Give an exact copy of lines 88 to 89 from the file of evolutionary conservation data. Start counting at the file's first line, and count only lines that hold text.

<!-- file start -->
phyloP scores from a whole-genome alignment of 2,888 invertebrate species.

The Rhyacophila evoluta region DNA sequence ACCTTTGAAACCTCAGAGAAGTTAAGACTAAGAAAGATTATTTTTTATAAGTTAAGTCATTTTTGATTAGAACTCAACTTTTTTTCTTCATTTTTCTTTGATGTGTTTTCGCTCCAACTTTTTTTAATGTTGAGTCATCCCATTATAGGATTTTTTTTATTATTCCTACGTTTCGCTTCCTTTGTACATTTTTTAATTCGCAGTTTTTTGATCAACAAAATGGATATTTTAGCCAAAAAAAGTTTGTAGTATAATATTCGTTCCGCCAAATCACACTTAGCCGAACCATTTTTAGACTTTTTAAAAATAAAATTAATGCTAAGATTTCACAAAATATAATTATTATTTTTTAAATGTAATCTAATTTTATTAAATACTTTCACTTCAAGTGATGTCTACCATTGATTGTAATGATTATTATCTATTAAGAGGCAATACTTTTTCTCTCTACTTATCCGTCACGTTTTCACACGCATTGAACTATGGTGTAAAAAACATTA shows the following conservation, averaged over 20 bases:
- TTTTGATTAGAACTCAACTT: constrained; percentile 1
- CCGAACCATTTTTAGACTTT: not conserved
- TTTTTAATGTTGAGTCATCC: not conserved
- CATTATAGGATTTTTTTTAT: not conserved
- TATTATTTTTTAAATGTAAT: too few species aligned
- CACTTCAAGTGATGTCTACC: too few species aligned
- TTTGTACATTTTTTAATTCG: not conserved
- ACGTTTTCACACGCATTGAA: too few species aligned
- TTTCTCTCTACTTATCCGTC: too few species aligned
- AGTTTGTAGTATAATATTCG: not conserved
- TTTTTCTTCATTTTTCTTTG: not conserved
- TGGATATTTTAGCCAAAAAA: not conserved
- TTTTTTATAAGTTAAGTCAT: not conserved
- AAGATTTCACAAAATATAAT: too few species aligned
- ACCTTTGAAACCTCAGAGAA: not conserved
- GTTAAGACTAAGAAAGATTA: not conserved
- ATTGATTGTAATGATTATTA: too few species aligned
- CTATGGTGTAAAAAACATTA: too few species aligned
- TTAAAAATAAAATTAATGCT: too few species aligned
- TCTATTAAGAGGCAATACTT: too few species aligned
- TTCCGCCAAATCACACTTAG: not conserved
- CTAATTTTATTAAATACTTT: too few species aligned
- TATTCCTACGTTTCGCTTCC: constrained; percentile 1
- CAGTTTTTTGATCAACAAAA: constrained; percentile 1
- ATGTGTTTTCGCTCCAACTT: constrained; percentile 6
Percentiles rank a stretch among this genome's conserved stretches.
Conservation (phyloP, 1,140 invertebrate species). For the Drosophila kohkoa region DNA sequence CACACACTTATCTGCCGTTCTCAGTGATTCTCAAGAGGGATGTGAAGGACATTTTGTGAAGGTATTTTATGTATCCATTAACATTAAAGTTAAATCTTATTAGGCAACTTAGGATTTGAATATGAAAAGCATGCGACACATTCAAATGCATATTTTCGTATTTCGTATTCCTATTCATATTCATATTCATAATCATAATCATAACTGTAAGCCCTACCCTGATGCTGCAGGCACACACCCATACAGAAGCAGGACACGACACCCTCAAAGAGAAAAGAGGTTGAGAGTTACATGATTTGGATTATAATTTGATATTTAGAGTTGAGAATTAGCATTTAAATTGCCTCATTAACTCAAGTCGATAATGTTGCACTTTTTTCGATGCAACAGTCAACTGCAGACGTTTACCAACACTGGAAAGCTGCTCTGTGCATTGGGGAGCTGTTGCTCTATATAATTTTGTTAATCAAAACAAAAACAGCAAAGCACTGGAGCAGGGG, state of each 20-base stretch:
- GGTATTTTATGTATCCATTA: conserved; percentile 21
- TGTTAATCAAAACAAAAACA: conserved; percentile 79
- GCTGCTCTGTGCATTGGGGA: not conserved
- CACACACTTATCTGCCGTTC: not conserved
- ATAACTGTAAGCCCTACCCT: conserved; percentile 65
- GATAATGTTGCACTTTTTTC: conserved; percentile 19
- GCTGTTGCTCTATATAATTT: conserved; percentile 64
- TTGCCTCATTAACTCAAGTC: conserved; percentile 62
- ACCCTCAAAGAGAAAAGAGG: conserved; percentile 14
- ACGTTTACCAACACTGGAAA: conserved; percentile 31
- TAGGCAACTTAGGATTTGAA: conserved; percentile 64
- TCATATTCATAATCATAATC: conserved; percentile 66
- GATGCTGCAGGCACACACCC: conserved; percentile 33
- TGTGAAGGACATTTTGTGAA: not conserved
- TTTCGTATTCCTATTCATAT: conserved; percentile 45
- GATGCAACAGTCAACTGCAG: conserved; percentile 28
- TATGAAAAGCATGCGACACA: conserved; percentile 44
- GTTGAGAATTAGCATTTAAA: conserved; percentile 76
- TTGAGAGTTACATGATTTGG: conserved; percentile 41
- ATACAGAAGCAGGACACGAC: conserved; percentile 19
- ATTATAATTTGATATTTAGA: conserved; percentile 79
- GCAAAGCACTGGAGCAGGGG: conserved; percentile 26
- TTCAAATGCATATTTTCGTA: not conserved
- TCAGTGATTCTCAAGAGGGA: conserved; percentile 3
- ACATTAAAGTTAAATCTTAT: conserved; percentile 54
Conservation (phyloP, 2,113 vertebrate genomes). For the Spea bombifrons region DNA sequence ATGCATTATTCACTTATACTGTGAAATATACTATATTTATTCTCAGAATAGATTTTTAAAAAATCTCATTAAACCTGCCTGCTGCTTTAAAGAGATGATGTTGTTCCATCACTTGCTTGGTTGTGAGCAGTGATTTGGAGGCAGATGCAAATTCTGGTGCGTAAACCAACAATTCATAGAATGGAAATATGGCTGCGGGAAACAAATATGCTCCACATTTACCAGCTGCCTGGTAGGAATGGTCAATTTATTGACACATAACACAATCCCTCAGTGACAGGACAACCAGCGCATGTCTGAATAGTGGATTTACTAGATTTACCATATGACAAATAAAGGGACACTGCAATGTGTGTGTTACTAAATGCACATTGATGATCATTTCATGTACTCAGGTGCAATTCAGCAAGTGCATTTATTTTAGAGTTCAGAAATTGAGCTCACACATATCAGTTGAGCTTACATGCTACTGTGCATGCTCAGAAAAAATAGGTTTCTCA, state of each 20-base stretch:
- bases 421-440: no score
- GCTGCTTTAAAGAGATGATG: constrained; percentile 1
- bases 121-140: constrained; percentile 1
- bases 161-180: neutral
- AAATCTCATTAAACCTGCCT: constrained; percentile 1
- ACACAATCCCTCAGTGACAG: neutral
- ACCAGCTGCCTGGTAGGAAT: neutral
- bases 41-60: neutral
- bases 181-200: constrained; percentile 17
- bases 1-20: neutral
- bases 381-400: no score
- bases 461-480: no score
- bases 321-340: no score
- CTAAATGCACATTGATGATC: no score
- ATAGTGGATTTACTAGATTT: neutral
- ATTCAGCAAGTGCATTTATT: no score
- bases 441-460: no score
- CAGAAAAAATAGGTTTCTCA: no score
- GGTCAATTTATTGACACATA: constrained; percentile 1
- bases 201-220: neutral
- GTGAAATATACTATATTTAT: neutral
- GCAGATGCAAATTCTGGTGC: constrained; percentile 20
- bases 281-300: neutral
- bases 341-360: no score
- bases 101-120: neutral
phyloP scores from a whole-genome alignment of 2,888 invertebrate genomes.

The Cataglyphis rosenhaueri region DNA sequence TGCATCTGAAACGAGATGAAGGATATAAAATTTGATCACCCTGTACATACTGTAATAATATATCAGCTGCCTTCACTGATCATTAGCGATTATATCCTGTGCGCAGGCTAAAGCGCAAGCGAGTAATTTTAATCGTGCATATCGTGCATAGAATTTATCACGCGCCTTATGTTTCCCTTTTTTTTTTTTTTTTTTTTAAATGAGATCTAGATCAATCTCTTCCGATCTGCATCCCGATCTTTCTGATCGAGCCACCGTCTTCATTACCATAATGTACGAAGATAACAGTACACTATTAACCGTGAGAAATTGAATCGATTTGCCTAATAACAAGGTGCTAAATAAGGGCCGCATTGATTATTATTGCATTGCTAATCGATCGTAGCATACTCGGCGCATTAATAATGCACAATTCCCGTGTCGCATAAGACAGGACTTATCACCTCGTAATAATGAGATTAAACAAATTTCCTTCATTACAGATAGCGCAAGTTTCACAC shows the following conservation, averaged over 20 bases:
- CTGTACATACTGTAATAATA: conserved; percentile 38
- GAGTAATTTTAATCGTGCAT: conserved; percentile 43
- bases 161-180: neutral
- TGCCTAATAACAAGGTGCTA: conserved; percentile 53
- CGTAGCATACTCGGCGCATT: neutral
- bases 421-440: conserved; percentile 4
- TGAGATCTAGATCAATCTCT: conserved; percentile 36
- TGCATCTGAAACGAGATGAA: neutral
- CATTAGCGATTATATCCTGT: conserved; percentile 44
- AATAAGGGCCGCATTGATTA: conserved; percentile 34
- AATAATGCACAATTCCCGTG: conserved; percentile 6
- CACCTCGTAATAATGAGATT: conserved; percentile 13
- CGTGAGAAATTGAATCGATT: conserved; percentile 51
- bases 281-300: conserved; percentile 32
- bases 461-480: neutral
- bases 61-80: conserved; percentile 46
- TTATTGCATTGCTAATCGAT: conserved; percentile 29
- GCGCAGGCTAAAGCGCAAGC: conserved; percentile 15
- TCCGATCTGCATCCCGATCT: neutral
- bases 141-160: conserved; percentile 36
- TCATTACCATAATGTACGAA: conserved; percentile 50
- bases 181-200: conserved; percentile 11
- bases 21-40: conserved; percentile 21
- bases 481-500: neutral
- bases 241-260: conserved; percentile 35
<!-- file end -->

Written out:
- bases 421-440: conserved; percentile 4
- TGAGATCTAGATCAATCTCT: conserved; percentile 36